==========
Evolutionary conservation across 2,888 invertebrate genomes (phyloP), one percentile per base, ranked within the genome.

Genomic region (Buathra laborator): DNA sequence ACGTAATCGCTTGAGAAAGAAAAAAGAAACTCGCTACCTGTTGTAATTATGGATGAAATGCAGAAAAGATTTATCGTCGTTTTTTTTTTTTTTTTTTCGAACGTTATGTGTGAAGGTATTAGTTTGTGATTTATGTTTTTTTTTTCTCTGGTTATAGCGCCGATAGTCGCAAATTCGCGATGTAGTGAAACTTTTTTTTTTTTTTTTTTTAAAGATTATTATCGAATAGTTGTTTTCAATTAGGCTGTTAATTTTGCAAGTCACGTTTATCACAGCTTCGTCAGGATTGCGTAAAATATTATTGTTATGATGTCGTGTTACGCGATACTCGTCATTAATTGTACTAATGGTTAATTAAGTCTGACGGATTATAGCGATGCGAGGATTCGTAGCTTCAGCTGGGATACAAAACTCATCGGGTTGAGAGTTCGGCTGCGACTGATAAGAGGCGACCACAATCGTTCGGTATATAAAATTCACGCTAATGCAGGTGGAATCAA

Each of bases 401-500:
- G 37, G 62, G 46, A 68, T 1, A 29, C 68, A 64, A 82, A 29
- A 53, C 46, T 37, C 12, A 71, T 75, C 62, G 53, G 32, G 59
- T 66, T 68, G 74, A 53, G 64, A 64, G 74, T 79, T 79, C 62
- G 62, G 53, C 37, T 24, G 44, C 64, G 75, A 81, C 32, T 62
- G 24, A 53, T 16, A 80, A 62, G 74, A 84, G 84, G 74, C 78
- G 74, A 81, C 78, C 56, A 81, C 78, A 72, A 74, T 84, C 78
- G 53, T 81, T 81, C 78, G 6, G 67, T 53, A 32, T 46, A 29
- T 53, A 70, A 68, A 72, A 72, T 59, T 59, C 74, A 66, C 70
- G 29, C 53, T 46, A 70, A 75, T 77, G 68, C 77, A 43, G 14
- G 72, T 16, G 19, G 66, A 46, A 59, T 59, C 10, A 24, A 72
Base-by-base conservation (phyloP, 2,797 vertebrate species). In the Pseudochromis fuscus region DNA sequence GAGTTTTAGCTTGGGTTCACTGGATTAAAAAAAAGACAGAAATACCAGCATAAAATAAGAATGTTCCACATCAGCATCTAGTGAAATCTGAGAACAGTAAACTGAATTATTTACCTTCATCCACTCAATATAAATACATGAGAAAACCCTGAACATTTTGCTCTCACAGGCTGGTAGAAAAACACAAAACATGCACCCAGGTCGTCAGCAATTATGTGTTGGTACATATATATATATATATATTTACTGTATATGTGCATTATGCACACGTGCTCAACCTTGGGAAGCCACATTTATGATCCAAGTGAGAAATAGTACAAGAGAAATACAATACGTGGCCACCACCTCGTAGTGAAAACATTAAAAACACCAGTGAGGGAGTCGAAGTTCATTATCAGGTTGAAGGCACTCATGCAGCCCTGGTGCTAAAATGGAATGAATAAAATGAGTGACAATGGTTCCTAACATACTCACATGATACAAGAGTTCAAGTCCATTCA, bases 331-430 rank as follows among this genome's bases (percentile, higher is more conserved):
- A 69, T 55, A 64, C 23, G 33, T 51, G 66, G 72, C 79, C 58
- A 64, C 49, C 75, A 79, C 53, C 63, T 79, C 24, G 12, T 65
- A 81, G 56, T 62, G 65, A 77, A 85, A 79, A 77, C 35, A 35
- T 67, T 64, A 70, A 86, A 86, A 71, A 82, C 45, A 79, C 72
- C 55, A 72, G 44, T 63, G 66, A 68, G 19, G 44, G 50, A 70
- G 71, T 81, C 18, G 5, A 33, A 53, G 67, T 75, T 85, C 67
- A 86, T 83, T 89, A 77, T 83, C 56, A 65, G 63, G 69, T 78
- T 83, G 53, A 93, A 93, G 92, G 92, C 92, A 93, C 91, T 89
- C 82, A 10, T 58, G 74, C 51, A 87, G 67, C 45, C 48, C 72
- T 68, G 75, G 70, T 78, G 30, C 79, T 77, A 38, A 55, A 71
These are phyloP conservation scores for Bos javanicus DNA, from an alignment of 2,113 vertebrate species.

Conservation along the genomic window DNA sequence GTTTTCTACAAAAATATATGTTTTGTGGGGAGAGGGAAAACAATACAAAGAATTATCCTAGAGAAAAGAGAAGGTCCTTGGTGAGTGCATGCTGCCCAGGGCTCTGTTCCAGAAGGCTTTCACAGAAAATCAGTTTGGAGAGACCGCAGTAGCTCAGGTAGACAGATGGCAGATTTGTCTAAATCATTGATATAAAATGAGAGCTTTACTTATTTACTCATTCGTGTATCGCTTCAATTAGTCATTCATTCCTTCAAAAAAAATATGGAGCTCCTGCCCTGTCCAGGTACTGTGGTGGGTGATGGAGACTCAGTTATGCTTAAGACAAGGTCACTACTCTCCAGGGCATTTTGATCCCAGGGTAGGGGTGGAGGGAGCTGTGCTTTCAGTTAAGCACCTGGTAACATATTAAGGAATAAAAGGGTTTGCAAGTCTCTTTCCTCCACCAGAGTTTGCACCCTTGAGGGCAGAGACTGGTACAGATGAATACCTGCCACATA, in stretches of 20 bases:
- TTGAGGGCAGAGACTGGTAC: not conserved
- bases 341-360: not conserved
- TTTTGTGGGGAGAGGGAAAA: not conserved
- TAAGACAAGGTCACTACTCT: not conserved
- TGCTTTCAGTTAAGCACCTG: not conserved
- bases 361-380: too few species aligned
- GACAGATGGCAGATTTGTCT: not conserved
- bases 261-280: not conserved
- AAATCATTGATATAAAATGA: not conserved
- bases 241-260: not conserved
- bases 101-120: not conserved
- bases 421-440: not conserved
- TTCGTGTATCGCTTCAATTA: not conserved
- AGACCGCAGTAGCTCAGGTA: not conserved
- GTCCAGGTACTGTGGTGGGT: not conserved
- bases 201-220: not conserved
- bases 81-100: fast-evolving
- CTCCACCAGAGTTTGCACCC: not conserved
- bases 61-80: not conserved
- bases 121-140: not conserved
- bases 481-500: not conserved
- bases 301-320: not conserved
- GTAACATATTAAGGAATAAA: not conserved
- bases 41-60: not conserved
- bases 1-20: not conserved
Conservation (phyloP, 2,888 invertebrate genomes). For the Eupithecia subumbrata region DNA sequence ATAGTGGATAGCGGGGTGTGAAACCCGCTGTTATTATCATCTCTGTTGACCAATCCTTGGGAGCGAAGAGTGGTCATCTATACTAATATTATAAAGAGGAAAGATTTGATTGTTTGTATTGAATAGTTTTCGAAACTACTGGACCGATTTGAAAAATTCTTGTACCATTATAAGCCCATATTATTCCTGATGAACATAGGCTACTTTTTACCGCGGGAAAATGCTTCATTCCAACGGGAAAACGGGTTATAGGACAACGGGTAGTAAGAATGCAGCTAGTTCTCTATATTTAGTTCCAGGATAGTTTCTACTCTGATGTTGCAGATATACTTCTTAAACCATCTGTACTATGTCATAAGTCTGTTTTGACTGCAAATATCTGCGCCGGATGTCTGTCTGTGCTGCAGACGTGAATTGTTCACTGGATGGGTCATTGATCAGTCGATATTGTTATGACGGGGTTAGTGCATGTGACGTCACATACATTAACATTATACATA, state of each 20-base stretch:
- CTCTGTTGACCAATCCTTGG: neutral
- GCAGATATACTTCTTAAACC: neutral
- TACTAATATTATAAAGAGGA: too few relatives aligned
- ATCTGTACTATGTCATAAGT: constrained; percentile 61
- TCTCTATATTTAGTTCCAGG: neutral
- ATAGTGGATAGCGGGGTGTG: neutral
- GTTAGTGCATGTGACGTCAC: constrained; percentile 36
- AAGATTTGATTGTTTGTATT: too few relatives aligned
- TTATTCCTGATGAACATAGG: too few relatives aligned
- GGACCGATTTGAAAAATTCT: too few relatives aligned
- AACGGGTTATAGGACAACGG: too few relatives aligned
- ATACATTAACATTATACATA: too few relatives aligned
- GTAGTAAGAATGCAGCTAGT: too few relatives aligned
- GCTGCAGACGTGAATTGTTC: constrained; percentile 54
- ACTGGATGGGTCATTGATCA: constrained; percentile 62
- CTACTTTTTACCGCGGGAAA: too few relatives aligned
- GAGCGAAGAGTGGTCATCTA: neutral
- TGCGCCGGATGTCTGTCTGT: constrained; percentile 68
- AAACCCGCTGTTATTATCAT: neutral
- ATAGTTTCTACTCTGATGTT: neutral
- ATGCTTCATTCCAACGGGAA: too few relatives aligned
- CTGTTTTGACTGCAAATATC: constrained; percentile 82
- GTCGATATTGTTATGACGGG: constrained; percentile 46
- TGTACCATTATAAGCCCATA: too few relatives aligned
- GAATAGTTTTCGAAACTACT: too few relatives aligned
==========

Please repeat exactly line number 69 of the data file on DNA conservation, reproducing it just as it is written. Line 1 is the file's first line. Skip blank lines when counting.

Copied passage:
- GAGCGAAGAGTGGTCATCTA: neutral